Adherence, patient satisfaction, and mental health among organ transplant patients during the COVID-19 pandemic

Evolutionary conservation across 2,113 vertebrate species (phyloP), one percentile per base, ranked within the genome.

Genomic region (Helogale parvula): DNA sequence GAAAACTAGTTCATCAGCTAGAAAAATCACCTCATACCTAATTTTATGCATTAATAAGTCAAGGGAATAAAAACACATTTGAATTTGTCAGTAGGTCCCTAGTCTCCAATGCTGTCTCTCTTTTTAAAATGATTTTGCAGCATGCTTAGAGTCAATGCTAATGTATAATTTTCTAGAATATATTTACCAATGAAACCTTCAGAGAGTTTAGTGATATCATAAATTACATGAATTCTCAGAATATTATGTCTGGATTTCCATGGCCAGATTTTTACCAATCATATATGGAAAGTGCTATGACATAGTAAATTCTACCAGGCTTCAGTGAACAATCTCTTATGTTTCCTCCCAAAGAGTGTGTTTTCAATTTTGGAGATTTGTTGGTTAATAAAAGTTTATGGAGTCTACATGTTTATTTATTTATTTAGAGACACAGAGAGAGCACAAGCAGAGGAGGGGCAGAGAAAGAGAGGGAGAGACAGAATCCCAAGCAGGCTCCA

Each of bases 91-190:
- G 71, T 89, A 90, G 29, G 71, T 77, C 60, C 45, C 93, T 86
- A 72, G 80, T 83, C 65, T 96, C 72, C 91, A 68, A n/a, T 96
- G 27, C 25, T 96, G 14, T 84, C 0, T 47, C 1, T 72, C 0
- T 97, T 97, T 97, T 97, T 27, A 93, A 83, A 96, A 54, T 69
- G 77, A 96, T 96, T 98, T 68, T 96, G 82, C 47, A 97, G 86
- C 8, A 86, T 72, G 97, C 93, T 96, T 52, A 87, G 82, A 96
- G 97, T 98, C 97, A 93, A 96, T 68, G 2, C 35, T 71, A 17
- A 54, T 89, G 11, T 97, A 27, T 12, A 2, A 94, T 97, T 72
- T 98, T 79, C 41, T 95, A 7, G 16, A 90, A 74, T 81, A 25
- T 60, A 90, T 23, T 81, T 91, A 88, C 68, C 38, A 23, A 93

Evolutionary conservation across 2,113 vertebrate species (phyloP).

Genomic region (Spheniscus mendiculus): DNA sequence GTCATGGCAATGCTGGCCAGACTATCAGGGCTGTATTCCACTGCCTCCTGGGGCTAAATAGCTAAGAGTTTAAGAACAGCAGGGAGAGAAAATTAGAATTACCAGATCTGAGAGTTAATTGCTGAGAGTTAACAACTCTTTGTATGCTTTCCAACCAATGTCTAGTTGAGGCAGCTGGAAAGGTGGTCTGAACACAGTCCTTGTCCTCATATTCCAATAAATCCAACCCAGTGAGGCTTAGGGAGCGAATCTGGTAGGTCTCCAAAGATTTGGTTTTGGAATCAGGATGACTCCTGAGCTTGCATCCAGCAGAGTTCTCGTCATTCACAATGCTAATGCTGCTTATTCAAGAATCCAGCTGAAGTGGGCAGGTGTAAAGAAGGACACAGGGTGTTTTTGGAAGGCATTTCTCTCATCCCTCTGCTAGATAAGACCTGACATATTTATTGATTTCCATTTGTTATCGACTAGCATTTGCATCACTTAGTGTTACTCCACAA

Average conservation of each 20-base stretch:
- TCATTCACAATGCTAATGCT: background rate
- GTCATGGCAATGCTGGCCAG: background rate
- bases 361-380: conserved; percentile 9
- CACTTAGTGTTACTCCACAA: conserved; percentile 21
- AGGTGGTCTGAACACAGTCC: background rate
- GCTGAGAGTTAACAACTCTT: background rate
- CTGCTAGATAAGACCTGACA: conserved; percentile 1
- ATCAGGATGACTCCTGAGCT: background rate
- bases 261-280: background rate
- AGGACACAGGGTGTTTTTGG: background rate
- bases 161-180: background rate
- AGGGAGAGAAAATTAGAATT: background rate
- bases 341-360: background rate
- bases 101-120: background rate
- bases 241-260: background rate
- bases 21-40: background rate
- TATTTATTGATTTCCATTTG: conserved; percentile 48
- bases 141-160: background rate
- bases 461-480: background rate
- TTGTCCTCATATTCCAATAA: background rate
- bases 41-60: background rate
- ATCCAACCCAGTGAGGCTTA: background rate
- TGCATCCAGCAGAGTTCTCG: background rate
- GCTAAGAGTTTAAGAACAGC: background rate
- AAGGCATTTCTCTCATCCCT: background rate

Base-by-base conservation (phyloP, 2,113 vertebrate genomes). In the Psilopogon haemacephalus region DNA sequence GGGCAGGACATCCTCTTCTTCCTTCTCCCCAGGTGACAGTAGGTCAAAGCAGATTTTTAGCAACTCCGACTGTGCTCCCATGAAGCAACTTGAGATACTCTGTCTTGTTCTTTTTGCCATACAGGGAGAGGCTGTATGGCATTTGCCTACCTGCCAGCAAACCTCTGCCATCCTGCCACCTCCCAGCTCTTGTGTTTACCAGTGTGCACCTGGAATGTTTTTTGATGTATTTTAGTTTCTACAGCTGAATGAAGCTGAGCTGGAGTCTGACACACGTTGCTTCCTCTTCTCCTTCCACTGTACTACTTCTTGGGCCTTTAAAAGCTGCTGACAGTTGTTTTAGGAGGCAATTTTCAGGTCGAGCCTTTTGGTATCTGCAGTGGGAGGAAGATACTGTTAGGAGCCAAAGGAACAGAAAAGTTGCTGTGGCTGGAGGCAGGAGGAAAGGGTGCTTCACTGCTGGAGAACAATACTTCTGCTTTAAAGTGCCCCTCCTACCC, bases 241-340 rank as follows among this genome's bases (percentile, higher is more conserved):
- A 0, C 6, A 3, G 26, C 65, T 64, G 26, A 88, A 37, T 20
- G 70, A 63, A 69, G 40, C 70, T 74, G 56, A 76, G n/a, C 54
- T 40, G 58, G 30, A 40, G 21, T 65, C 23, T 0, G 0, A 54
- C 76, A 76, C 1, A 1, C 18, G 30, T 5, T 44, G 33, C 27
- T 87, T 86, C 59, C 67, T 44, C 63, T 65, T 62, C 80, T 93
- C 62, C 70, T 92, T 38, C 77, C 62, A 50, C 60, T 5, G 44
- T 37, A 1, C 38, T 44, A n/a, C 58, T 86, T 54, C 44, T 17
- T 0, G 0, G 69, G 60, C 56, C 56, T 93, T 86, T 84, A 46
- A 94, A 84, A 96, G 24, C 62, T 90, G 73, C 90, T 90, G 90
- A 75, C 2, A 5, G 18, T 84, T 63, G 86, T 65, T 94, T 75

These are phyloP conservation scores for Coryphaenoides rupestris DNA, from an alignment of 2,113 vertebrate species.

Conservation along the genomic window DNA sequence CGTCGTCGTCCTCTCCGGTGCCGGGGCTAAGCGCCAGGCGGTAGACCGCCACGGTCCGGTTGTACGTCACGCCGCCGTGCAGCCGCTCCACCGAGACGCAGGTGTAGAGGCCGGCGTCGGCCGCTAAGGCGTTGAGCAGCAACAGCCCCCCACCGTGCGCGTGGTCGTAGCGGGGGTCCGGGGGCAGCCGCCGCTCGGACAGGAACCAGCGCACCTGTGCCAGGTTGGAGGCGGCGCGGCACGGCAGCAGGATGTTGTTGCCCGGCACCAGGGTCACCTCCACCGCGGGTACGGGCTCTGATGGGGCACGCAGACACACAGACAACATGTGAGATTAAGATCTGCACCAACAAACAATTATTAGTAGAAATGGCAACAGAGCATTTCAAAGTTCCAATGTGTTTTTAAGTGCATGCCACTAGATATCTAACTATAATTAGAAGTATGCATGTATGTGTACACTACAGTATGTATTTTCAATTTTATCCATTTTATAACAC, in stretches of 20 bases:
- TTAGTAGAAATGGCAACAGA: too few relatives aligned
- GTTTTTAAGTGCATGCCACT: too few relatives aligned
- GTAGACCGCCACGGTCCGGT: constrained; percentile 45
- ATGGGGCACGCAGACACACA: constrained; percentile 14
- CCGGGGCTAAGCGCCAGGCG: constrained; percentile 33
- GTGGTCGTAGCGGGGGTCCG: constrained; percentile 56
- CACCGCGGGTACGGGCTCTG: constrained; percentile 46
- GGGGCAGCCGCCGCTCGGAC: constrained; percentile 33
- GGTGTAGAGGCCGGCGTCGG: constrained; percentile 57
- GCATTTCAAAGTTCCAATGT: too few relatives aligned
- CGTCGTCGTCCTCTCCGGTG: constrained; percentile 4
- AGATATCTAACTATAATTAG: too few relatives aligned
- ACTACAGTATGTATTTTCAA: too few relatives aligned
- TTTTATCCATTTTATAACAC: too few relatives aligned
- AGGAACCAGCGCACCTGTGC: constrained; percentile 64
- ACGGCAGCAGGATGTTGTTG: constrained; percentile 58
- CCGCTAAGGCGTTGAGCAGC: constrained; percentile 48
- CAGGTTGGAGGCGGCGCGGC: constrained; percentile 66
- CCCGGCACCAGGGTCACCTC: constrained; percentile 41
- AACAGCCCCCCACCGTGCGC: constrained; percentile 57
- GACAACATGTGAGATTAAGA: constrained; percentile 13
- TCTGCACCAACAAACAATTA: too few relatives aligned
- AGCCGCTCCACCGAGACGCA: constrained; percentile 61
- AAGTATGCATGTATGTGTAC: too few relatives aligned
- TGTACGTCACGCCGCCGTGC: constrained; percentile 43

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The COVID-19 pandemic upended the physical and mental health of millions around the globe. Organ transplant patients are physically and psychologically vulnerable during the COVID-19 pandemic due to their frequent morbidities, required immunosuppressant medication, and high prevalence rate of psychopathology. Previous research has shown that poor mental health affects treatment adherence and patient satisfaction in transplant patients, which can result in negative health outcomes as severe as organ rejection and death. In the current study, 99 organ transplant patients were recruited through social media sites to complete a survey on their mental health status (depression, anxiety, post-traumatic stress symptomology, etc.), treatment adherence, and patient satisfaction. Mental health was found to be poor in this sample, as 30% were classified as having a mental health disorder. However, adherence and patient satisfaction was generally high during the pandemic. Notably, patients with a mental health disorder had significantly lower treatment adherence, but the same was not observed for patient satisfaction. Nonadherent transplant patients had greater pandemic-related concern and were less resilient than adherent patients. Although mental health was suboptimal, adherence and patient satisfaction levels did not indicate an insidious trend during the pandemic. This may, in part, be due to the use of telemedicine. Future research should further explore predictive factors of poor adherence, patient satisfaction, and mental health during the pandemic to identify potentially vulnerable patients.